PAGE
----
As the election season got underway in early 2004, a secret battle over the legality of warrantless domestic surveillance brought the Bush administration to the brink of a mass exodus from the Justice Department and FBI. A guide to who knew and did what about the surveillance program:
The vice president, conceived and supervised the domestic surveillance program. He kept President Bush out of the loop on the legal crisis until it was nearly too late.
David S. Addington
Counsel to Vice President Cheney, fought against any concession to the Justice Department's legal concerns.
White House counsel, made highly misleading claims about the surveillance program to key members of Congress.
Andrew H. Card, Jr.
White House chief of staff, worked with Gonzales, Cheney and Addington to quash dissent at Justice — without informing Bush.
Inspector general of the National Security Agency, tried to keep his agency on the straight and narrow but had no access to key paperwork.
NSA acting general counsel, was barred from reviewing the surveillance program's basic legal documents.
Michael V. Hayden
NSA director, feared legal liability for himself and his agency after the Justice Department ruled the domestic surveillance illegal.
Robert S. Mueller III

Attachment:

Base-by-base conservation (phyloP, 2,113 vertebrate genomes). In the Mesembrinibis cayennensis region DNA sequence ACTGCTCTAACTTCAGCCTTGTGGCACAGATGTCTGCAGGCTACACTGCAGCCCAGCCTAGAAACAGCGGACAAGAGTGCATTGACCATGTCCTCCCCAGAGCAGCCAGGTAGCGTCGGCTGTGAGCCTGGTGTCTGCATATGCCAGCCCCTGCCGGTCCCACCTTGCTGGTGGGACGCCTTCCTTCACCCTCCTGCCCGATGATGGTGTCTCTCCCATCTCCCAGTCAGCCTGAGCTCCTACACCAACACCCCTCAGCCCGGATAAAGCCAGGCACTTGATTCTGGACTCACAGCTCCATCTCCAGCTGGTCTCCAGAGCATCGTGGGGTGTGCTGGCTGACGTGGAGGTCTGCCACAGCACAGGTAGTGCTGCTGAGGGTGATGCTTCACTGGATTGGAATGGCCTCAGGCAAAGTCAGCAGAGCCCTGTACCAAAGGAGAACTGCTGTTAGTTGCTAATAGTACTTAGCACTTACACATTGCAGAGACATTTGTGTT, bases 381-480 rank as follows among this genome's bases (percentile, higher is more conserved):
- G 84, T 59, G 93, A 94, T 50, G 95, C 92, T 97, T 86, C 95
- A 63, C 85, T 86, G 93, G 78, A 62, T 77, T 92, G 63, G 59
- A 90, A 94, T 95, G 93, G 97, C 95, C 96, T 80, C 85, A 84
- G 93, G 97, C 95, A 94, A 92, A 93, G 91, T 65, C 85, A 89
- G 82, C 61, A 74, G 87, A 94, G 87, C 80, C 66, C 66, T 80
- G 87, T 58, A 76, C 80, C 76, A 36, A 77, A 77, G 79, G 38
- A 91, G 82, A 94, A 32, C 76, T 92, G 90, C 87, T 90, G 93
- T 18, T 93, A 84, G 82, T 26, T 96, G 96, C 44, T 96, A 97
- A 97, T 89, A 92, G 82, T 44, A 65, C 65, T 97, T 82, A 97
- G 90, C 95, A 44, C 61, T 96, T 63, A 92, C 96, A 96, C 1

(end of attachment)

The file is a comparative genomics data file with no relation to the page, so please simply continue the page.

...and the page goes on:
FBI director, stood with Comey against Addington and Cheney. "This is a rule-of-law question, and the answer is at Justice," he told Bush.
John C. Yoo
A lawyer in the Justice Department's Office of Legal counsel, crafted legal authority for warrantless domestic surveillance during the program's first 18 months.
Jack L. Goldsmith
Chief of the Justice Department's Office of Legal Counsel, ruled that the surveillance program was illegal and set the stage for a showdown with Bush.
James B. Comey
Deputy attorney general, took command at Justice when Attorney General John D. Ashcroft fell ill and subsequently told Bush that he had been misled.
Frances Fragos Townsend
Deputy national security adviser for combating terrorism, warned her boss about the brewing rebellion at Justice.
National security adviser, passed Townsend's warning to Bush. Less than two hours later, Bush faced a painful dilemma.